In the midst of all the drama, deception and shifting dynamics of power (with the ghost of Bhaagamathie lingering close), this is a film that flits cleverly between genres. Clearly, it’s a delight for Telugu audiences who love their love stories, can’t do without the good winning over the bad and have come to enjoy slapstick in horror.
Again, this is not your quintessential supernatural thriller, with too much screaming and precious little silence, taking the chill off the fear. It is also not your usual revenge drama steeped in the closure of unfinished business, déjà vus from past lives and peace finally being restored in an old mansion full of dense cobwebs and mystical portraits. The real baddies here are far away from the haunted house. But that’s another story.
Even if you get all other elements together on one side and Shetty on the other, the scales precariously balance in the beginning and surely tip over towards her as the mystery gets deeper, and finally unspools in the second half. She clearly emerges the hero, having by now perfected the art of bringing to life queens from history, real and imagined.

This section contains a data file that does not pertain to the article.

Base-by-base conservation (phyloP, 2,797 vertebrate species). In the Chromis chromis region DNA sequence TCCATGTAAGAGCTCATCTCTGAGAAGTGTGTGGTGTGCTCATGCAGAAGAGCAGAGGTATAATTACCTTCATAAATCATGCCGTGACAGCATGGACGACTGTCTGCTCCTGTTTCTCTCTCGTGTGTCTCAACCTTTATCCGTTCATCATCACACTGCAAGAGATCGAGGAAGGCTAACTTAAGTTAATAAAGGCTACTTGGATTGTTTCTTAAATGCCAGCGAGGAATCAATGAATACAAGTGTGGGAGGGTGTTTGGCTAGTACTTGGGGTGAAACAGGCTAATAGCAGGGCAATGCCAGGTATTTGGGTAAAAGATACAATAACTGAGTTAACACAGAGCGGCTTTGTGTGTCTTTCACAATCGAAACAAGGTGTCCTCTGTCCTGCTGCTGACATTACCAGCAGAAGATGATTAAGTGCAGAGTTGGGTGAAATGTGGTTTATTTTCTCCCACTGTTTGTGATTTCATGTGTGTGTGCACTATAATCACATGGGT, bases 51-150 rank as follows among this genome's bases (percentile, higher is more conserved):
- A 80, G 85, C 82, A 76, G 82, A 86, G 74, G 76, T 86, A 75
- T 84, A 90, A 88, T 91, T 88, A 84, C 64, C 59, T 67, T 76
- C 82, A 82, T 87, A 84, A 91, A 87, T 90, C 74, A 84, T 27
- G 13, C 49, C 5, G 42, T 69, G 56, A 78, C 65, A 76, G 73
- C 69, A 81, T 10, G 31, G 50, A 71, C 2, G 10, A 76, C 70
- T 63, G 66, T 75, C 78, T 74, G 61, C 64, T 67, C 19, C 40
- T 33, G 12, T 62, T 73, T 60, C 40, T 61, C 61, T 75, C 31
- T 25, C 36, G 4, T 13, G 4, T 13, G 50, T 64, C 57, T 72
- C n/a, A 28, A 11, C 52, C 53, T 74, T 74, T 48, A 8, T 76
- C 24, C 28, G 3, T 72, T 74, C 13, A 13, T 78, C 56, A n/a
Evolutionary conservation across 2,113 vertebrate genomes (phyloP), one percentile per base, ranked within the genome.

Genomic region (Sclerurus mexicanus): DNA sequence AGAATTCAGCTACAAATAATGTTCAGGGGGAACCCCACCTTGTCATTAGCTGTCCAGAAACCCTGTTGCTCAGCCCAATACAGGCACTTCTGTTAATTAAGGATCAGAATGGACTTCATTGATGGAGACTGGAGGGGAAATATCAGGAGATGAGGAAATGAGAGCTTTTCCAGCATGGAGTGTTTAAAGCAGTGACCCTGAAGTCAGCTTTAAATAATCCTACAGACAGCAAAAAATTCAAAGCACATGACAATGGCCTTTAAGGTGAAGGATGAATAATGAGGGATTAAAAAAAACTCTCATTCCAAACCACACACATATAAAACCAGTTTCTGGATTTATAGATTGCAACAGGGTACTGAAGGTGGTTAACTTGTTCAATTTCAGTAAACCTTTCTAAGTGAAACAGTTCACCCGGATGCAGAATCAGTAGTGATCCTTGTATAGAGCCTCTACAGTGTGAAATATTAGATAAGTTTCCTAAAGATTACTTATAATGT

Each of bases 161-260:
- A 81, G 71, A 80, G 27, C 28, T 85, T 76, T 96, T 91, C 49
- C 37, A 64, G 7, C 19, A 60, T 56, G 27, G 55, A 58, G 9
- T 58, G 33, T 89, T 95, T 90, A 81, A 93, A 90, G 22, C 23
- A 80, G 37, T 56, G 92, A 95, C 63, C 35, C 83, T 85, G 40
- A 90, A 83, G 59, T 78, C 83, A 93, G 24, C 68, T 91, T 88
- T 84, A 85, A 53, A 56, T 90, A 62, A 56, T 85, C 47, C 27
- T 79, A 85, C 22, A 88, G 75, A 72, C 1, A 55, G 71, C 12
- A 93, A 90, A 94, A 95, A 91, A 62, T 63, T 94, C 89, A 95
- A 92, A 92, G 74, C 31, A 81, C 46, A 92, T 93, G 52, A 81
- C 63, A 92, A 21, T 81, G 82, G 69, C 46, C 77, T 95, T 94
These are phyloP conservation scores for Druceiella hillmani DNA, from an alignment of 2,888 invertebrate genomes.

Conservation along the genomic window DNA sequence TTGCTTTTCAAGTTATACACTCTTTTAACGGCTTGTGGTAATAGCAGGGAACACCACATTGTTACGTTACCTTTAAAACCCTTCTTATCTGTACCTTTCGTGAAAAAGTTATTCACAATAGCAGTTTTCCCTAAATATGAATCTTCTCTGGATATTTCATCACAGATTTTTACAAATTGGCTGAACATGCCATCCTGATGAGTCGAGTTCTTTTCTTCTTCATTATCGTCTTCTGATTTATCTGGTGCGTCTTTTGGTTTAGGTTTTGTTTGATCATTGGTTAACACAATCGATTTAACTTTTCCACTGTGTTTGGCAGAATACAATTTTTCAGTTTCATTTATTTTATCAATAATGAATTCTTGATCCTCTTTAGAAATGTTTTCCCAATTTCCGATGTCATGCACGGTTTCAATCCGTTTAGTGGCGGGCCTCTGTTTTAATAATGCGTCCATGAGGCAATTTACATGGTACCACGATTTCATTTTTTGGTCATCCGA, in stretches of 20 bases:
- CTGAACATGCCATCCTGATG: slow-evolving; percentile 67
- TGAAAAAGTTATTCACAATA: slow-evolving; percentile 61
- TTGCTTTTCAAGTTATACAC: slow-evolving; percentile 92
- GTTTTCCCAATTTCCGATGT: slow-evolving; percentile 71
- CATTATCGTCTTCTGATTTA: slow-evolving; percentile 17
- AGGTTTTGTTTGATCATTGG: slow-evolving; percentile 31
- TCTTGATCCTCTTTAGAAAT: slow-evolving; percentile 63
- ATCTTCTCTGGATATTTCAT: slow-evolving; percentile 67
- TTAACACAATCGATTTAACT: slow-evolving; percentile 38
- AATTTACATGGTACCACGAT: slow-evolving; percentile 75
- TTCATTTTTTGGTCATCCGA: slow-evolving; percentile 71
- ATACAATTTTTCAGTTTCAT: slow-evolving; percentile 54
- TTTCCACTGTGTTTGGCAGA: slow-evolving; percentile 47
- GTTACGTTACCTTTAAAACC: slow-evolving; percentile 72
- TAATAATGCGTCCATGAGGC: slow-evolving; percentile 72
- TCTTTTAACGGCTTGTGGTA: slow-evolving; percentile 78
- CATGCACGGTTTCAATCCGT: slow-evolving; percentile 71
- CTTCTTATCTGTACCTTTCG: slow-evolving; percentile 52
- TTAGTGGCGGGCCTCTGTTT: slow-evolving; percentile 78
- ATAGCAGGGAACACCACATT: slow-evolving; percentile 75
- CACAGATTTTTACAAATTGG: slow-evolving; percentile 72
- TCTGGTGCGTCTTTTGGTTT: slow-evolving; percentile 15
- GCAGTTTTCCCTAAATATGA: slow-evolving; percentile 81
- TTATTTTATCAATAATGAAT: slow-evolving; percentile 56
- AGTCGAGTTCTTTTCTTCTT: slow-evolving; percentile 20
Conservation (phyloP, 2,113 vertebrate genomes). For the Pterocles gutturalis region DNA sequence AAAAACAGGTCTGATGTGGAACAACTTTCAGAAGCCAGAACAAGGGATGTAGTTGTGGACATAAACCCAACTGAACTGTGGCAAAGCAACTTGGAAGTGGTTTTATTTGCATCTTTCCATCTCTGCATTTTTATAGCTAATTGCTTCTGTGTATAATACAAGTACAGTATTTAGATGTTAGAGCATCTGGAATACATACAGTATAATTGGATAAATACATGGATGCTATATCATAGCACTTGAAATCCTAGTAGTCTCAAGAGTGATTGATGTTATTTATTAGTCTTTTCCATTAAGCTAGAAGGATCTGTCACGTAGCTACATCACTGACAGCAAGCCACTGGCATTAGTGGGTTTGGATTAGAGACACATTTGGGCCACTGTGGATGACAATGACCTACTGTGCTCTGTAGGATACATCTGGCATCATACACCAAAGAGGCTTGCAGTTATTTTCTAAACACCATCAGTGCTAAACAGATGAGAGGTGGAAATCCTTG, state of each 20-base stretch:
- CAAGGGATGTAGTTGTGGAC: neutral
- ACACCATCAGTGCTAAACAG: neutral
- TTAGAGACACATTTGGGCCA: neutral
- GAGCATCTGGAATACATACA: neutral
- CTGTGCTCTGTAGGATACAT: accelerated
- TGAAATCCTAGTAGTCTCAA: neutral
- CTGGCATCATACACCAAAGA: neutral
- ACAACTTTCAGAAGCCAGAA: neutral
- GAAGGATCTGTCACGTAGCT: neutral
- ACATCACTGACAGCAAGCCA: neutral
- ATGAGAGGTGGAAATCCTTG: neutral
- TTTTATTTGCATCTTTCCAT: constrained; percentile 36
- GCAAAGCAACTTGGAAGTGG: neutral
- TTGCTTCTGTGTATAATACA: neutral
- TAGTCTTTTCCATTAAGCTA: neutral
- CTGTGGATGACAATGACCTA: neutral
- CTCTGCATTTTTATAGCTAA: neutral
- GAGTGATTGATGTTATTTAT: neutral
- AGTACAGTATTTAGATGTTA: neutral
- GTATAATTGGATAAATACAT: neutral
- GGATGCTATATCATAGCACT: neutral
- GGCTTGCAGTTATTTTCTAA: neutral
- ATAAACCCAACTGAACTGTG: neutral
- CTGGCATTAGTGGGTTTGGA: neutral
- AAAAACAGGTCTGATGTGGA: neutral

At less than three inches short of six feet, Shetty stands tall among southern heroines taking up the mantle of defeating demons and defying death. She relives queen Bhaagamathie, like she did with Arundhati (2009), replete with a raging wilderness and fiery bloodshot eyes. She brings back the courage and grit from Rudramadevi (2015) in which she played a man in a big chunk of screen time and the exceptionally brave Queen Rudramma of the 13th century Kakatiya dynasty. Like in Baahubali: The Beginning (2015), she is a prisoner in Bhaagamathie, too, but holds the same restrained confidence despite the shackles and smirks aplenty in the face of real culprits.
She wields the sword with all the polished ease of princess Devasena from Baahubali: The Conclusion (2017); it’s actually a bit disappointing not to see more of the period drama bit in the film.
These shades to her performance are not monotonous, rather a personal signature of sorts by now, earning her respect among critics, audiences and her male co-stars. The director of Bhaagamathie, G Ashok, had reportedly said in an interview that he waited almost five years for Anushka Shetty to come on board for this project. And we would say, it was certainly worth the wait.
PS: Somehow Bhagamati turned into Bhaagamathie but certainly not Bhagmat!